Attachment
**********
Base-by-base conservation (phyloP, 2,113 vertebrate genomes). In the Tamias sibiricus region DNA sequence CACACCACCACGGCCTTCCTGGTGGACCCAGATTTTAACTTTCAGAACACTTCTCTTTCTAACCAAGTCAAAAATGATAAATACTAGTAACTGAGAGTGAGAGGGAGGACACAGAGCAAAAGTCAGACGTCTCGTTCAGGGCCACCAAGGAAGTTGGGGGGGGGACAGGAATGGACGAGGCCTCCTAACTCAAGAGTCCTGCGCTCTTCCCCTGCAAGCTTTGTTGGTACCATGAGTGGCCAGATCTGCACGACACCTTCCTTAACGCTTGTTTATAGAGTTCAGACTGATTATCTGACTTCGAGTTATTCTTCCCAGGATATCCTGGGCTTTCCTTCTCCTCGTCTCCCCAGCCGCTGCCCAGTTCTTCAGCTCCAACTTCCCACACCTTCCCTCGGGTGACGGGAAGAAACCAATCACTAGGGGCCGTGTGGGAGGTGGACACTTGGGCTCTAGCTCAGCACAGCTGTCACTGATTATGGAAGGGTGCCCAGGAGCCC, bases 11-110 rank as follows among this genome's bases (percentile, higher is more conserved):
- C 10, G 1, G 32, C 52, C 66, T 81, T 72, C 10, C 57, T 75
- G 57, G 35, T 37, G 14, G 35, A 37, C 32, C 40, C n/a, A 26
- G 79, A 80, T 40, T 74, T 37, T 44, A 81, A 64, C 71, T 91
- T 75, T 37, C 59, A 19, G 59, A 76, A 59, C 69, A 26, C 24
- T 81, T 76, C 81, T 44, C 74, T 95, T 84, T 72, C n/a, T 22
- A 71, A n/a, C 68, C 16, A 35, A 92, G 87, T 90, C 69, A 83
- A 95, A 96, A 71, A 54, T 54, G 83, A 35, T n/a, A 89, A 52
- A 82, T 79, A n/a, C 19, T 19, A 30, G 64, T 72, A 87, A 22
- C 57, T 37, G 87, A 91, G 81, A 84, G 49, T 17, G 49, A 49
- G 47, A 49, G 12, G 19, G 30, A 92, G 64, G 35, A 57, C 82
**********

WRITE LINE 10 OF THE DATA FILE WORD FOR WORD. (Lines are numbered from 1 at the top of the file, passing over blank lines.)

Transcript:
- C 57, T 37, G 87, A 91, G 81, A 84, G 49, T 17, G 49, A 49